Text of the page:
Manchester United look ready to perform an incredible U-turn by handing Alexis Sanchez another chance at Old Trafford. The Chilean joined the Red Devils from
Manchester United look ready to perform an incredible U-turn by handing Alexis Sanchez another chance at Old Trafford.
The Chilean joined the Red Devils from Arsenal in January 2018 but his time with United has been nothing short of a disaster so far, with Sanchez scoring just five goals in 45 appearances, culminating in his loan to Inter Milan last summer.
Injury has restricted Sanchez to just a handful of appearances for the Nerazzurri but he has played in their last three games and Antonio Conte will hope to have the forward in top form as the Serie A title race approaches the final sprint.
But any hopes of keeping Sanchez at the San Siro beyond his season-long loan now seem to have been dashed, with reports suggesting the former Barcelona man is a part of Ole Gunnar Solskjaer’s plans in the summer.
When asked about Sanchez’s United future in a recent press conference, a bold Solskjaer responded: “Alexis will come back in the summer and prove youse all wrong.”
Whether strictly serious or merely tongue in cheek, the Norwegian’s words have, quite rightly, been met with a tirade of furious responses from disgruntled Manchester United fans who were already questioning his validity as manager of their club.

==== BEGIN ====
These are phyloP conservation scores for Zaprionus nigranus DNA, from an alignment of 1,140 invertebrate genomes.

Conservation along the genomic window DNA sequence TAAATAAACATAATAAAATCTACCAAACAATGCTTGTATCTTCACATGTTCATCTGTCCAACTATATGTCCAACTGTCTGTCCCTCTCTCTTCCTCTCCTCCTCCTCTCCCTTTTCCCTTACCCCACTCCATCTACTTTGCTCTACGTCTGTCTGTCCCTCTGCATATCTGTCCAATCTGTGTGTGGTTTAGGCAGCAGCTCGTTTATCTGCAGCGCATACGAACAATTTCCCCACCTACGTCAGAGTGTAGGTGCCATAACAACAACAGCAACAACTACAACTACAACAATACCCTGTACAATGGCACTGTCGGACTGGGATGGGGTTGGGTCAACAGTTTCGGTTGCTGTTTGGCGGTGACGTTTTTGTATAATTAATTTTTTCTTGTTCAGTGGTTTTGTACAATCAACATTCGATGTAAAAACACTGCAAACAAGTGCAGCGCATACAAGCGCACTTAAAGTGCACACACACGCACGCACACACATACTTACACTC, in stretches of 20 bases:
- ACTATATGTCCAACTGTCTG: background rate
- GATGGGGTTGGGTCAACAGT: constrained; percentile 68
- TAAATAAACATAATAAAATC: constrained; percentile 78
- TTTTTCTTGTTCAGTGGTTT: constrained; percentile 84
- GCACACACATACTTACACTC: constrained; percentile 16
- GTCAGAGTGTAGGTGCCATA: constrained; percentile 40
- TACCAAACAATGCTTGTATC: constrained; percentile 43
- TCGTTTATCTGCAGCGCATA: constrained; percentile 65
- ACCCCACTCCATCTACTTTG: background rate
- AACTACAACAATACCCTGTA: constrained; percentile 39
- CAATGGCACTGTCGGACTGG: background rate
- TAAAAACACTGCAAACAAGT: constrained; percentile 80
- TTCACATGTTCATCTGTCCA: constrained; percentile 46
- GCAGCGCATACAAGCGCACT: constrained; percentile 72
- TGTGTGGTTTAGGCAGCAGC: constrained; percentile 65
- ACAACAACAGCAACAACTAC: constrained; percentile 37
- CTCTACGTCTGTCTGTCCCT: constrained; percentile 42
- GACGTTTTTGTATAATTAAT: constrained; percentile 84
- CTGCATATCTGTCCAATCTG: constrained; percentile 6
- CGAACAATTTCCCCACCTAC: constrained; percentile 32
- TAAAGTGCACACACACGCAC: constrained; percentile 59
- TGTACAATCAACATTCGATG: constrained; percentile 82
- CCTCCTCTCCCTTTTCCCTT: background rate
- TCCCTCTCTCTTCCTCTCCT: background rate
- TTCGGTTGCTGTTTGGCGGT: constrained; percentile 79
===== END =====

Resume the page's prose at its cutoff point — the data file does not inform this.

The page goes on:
2019 – Alexis Sanchez left United.Ole couldn't wait to get him out the door, even still paying a percentage of his wages.
2020 – Alexis Sanchez (31) has played 214 minutes on loan at Inter and Ole tells us he'll be back next season and he'll prove us all wrong.
Only my manager pic.twitter.com/dlv3yRMOl9
— Matt ⚽🔴⚪⚫🔰 (@MLMattnicks) January 28, 2020
Sanchez turned 31 in December and to say he’s past his prime would be stating the painfully obvious. However, what’s more worrying is that even a peak Sanchez would struggle to fit into Solskjaer’s current system.
The Norwegian’s handling of tactics is rudimentary at best, relying heavily on the pace of Marcus Rashford, Anthony Martial and Daniel James in the open field with little to no attention paid to United’s build-up. The Red Devils often look dull and laborious in possession and struggle to break down compact defences – United rank third in the Premier League for fast breaks (21) this season but only Bournemouth (36) and Norwich (26) have made fewer successful crosses (39).
In theory, Sanchez could offer Solskjaer a little more guile in the final third. Despite his struggles, he is absolutely capable of slipping through a defence-splitting pass or delivering a precision cut-back onto the boot of Martial. That said, the likes of Juan Mata and an in-form, fit Paul Pogba also offer those very same capabilities.
Yet, Solskjaer fails to take full advantage of them – with an assessment of United’s average passing network highlighting that the side’s attacking midfielder scarcely receives the ball.